Go to any village in the country and chances are that you will surely see a community health worker busy on the phone. As a first respondent in health matters, she or he will be reminding one of the pregnant women to go for routine antenatal checkups at the nearest health centre.
In case of complications or an emergency, the health worker will call an ambulance to transport the patient in the shortest time possible. And at the end of the day, the health worker will send a message via sms to his or her supervisors to give a report on the state of health in the respective village . This report is passed on to the Ministry of Health in a record time. Every day, the health ministry has an updated status report and the statistics are based on this unique modus operandi.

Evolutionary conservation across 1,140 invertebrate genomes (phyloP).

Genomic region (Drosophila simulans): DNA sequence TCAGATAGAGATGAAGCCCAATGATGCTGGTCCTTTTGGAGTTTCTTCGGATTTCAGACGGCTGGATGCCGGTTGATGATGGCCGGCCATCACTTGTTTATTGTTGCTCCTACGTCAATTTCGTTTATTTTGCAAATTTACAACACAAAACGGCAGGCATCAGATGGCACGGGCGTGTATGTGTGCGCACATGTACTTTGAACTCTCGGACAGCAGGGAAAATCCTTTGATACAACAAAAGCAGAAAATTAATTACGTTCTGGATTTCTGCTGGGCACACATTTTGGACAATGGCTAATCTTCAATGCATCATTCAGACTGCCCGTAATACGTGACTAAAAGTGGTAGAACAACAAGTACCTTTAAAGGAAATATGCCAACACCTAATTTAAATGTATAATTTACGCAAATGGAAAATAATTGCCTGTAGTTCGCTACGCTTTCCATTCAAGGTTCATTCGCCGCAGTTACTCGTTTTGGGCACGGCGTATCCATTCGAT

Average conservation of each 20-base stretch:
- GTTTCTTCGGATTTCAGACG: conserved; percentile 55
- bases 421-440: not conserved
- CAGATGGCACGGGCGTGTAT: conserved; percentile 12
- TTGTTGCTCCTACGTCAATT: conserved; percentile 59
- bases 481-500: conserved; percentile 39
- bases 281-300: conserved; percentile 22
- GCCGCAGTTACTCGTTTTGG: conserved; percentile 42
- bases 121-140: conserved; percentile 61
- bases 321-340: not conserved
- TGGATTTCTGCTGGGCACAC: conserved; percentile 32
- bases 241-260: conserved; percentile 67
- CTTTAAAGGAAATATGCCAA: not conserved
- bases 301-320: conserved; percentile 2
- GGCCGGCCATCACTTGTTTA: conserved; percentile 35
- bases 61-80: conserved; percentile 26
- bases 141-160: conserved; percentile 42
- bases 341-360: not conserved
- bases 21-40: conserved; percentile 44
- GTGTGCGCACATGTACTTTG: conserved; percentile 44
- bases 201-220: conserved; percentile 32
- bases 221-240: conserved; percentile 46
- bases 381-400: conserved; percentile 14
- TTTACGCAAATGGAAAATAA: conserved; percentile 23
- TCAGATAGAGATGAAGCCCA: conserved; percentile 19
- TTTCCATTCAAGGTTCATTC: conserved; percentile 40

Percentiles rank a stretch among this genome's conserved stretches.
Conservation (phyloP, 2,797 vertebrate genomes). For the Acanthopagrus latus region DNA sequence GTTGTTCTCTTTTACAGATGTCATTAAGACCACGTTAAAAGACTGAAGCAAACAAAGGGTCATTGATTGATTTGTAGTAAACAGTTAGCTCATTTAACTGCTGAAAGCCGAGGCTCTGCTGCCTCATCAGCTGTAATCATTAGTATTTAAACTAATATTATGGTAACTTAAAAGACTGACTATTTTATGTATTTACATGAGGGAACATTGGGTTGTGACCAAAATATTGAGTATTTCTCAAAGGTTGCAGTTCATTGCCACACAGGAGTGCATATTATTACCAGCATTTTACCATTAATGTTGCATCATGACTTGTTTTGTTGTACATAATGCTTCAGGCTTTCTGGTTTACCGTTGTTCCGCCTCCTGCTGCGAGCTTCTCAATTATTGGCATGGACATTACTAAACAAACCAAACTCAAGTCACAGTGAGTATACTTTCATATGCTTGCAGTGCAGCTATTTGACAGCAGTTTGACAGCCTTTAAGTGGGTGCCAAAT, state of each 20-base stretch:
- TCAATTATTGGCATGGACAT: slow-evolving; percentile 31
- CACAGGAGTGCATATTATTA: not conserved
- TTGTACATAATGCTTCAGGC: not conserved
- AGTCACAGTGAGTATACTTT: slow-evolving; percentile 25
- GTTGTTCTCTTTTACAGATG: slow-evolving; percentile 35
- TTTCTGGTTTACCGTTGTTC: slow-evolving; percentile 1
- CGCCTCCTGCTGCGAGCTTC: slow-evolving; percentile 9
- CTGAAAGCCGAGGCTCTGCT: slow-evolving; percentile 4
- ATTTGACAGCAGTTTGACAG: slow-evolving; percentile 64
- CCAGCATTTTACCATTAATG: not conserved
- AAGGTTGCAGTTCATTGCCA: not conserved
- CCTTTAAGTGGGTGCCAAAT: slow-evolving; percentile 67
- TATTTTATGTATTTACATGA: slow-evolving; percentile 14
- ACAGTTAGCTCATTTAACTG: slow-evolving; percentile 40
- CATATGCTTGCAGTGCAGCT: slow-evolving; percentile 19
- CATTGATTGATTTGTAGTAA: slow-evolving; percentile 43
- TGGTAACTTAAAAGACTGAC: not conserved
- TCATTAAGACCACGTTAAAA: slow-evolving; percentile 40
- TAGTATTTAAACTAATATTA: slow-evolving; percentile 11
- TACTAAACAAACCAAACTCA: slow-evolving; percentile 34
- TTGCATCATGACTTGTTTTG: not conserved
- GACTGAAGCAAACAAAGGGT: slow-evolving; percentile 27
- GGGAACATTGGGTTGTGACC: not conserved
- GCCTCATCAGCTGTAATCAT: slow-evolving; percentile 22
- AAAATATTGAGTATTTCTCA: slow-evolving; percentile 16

The same applies when seeking information from the National Electoral Commission, immigration services or seeking real time student examination results; all it needs is a mobile phone or the click of a computer and one will be served. Rwanda is one of the few countries that has taken advantage of the enormous benefits that come with embracing Information Communication Technology (ICTs) as a fast and reliable way to deliver services.
The government has embraced ICTs to address national issues, such as receiving complaints and passing on information in order to deliver better services to the population.
On top of that, the ambitious project to supply all primary school-going children with laptops and installing solar power in remote villages that are not on the power grid, will create an ICT-savvy generation.
ICT revolution in Rwanda is unstoppable as evidenced by the roll out of the fibre optic cable that snakes through all corners of the county. It is not a white elephant, it is changing lives every day.